I recently read a great article on Quartz about retaining talent in the workplace and, specifically, what motivates employees to leave their jobs and organizations. Though articles on this topic now seem to be a dime a dozen, I found this one particularly interesting and insightful. I encourage you to read the entire piece – it’s not too long – but in the meantime, here are a few themes I took from the article, and how I feel they apply specifically to work in the sports industry.
Takeaway #1: Trust Your Employees
Building a relationship with your team that’s based on trust is a crucial component of success in any industry but is especially important in sports business, where the difference between success and failure so often hinges on teamwork (or a lack thereof).
This may seem like a “no duh” statement… but how often do you as a manager actually take the time to consciously think about the concept of trust as the cornerstone element that fosters team success? In some of my past management positions, I’ve definitely been guilty of not thinking too much about trust, fostering trust, and identifying whether or not it’s truly present. By contrast, though, when I think back to the most successful teams and departments I’ve been a part of, trust has been a major piece of the puzzle.
Trust enables individuals to do their best work (knowing they don’t have to over-focus on avoiding mistakes at all costs, allowing for creativity, etc.), and frees supervisors from having to micro-manage (which is sometimes necessary and valuable… but, as a daily habit, is more likely an indicator of ineffective teaching methods and/or faulty communication). It’s absolutely key to organizational success in sports, an industry in which both high levels of productivity and efficient use of time are crucial.
Takeaway #2: Culture is Critical
In their article, Quartz cites professional network Readyforce’s philosophy of “placing a high price on ‘hilarious'”, and hiring candidates based more on their personalities and less on their actual skill sets. Readforce believes skills can be taught but personality can’t, and their priority is finding candidates who mesh with the organization’s culture.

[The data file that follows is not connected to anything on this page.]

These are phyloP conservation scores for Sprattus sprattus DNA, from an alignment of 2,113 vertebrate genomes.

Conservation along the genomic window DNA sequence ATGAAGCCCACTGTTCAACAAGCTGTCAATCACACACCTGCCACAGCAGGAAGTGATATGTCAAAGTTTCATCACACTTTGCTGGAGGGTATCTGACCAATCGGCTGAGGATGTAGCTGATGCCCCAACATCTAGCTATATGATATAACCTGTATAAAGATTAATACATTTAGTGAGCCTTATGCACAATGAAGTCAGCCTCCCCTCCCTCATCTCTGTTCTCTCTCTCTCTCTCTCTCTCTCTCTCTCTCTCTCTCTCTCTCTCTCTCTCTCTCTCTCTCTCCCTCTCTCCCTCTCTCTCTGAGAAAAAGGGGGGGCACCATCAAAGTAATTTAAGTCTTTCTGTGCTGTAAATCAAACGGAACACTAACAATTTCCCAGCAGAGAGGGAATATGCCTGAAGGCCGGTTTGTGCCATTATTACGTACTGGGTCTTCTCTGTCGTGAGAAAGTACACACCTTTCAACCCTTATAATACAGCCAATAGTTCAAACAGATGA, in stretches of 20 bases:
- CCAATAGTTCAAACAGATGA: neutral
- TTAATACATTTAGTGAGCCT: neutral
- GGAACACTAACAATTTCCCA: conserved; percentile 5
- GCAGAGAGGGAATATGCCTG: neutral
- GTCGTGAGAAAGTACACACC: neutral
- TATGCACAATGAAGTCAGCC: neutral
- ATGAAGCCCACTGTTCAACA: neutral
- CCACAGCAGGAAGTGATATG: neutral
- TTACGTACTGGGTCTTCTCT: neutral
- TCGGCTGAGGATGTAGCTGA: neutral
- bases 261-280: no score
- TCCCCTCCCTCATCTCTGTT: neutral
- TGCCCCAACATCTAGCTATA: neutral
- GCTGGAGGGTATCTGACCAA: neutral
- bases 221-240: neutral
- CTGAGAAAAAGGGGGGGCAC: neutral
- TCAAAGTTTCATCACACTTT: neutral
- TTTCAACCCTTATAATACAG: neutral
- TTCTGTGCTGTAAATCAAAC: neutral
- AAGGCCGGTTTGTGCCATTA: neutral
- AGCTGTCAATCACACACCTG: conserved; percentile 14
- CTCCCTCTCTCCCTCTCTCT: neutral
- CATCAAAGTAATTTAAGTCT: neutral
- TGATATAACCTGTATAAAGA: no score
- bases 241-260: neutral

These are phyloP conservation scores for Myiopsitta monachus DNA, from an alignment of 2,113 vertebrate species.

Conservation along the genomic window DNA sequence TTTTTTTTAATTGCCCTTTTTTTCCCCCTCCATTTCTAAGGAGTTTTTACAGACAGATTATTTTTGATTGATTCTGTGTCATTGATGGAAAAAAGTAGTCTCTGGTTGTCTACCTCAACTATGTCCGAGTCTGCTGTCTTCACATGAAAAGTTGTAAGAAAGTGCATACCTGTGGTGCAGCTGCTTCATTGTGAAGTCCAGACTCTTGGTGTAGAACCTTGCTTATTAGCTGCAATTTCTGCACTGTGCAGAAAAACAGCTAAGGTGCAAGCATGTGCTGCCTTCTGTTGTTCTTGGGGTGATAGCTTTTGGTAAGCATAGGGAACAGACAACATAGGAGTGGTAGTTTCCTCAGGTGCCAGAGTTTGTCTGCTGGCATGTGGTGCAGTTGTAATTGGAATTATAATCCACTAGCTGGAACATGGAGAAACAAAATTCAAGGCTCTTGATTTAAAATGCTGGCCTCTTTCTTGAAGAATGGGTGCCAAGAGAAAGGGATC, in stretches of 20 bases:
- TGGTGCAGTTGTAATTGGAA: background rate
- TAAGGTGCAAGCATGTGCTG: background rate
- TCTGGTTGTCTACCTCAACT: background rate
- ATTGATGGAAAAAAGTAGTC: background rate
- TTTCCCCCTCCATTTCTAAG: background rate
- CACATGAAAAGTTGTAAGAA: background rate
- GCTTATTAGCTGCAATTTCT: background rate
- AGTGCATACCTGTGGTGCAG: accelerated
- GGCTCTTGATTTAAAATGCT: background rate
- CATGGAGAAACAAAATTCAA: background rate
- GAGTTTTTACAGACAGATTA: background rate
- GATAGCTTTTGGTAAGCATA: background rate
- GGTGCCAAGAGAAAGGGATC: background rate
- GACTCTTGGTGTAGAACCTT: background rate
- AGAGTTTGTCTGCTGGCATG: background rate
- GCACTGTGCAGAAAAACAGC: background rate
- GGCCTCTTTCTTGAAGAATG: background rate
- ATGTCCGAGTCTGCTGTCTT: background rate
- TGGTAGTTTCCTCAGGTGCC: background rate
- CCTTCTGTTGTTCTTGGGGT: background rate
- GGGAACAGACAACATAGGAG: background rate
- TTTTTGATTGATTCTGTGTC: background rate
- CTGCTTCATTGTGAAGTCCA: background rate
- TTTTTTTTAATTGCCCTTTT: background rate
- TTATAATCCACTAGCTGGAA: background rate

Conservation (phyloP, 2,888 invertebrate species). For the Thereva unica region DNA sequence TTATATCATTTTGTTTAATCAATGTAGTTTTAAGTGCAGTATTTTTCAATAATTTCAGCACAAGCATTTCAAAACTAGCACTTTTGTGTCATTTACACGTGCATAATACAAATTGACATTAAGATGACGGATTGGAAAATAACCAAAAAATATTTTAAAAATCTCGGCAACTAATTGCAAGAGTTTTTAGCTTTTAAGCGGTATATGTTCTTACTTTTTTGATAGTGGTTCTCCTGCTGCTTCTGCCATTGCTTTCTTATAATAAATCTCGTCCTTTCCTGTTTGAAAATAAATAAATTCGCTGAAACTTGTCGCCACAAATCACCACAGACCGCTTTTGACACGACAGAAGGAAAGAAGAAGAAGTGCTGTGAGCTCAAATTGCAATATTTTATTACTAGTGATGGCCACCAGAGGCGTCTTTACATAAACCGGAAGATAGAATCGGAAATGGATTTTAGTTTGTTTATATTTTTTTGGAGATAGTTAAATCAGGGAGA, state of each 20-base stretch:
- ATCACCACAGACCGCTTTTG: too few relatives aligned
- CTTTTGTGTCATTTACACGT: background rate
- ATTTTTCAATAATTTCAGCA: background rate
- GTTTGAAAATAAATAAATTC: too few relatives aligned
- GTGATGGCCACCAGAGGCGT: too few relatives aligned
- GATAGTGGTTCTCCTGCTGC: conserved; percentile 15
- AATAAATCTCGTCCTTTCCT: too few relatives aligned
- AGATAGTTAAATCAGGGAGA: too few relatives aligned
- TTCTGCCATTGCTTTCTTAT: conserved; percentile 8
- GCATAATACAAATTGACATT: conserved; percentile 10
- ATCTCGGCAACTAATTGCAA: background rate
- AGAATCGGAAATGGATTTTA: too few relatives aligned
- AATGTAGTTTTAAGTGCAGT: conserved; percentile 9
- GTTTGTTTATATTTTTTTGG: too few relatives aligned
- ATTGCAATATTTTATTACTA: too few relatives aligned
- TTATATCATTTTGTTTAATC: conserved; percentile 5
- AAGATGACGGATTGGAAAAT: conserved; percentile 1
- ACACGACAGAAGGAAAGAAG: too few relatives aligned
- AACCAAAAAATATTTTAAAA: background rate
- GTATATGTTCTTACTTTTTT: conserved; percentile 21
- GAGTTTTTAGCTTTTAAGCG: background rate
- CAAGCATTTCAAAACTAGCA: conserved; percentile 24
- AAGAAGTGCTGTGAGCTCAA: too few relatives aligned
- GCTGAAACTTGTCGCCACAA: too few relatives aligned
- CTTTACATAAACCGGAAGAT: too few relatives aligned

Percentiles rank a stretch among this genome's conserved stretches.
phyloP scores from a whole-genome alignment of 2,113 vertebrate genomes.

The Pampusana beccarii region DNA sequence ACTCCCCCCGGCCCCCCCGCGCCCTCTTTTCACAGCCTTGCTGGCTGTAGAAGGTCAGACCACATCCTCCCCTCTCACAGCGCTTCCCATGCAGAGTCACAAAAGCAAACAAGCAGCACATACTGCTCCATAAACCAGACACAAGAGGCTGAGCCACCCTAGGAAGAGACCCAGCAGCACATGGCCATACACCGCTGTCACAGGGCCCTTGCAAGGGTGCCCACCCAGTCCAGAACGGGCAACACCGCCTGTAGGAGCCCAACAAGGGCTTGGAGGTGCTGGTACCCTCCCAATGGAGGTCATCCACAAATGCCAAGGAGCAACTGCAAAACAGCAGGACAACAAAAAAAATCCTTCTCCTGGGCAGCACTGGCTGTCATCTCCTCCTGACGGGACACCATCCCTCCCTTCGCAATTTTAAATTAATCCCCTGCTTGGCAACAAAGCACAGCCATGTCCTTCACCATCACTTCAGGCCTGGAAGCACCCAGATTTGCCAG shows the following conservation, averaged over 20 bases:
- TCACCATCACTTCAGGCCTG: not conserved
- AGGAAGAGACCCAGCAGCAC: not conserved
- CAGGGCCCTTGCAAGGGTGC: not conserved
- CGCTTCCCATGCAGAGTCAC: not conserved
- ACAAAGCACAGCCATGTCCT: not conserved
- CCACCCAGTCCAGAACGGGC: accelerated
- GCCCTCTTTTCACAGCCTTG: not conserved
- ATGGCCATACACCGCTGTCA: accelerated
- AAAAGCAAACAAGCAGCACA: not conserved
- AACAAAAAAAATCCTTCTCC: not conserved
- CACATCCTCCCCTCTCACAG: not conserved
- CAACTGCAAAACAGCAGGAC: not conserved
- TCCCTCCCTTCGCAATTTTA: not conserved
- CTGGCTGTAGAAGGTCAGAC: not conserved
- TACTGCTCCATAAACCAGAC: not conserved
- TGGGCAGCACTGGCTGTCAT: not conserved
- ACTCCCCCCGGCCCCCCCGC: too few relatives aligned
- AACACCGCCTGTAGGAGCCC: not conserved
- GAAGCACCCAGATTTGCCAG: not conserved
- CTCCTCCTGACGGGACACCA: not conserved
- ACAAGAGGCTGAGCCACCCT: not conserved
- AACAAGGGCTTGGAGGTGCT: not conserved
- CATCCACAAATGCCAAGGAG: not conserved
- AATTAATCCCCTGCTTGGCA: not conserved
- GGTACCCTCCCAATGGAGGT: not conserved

In sports, this approach makes a ton of sense. With seemingly hundreds of candidates applying for every open position at a team, league, etc., properties today can (and should) place a higher premium on personality. Since most sports organizations remain slightly under-staffed and over-taxed, having a team that actually likes working with each other will ultimately be more productive (and have way more “staying power”) than a group of geniuses that don’t ‘mesh’… and thus may get easily frustrated with each other, and the sometimes stressful inevitabilities of a career in sports (long hours, low pay, etc.).
Takeaway #3: Respect Your Team’s “Real” Lives
In the Quartz article, HR expert Carly Guthrie references early morning meetings (and, surprisingly, Friday evening happy-hours) as sometimes-unnecessary employee stressors. Ultimately, she says, “people who love their job and the company will work all the time”, so there’s no need to force long hours with super-early meetings and mandatory late nights.
It’s been my experience that sports businesses almost uniformly adopt the “work hard, play hard” approach, requiring long hours while also encouraging frequent employee socialization via special events, happy hours, etc.
Teams, of course, can’t do much to change the “long hours” maxim: since many employees have game day responsibilities, lengthy days and late nights are often inevitable. However, adopting a “stay as long as it takes to get the job done” approach may be more effective than a “be at your desk by 8 AM and don’t clock out until the last fan has left the ballpark” policy. Such an approach would enable employees to self-govern, and likely lead to greater efficiency (and less grumbling).
On the social front, I think Guthrie is on target when she suggests simply being respectful of your teams’ time. It’s true that most employees love the occasional company-sponsored social event (and such events often serve a positive, team-building purpose), but scheduling them, say, during the week (when your employees are less likely to have personal activities already planned) and being mindful of how much “personal time” they require will make them even more appreciated.
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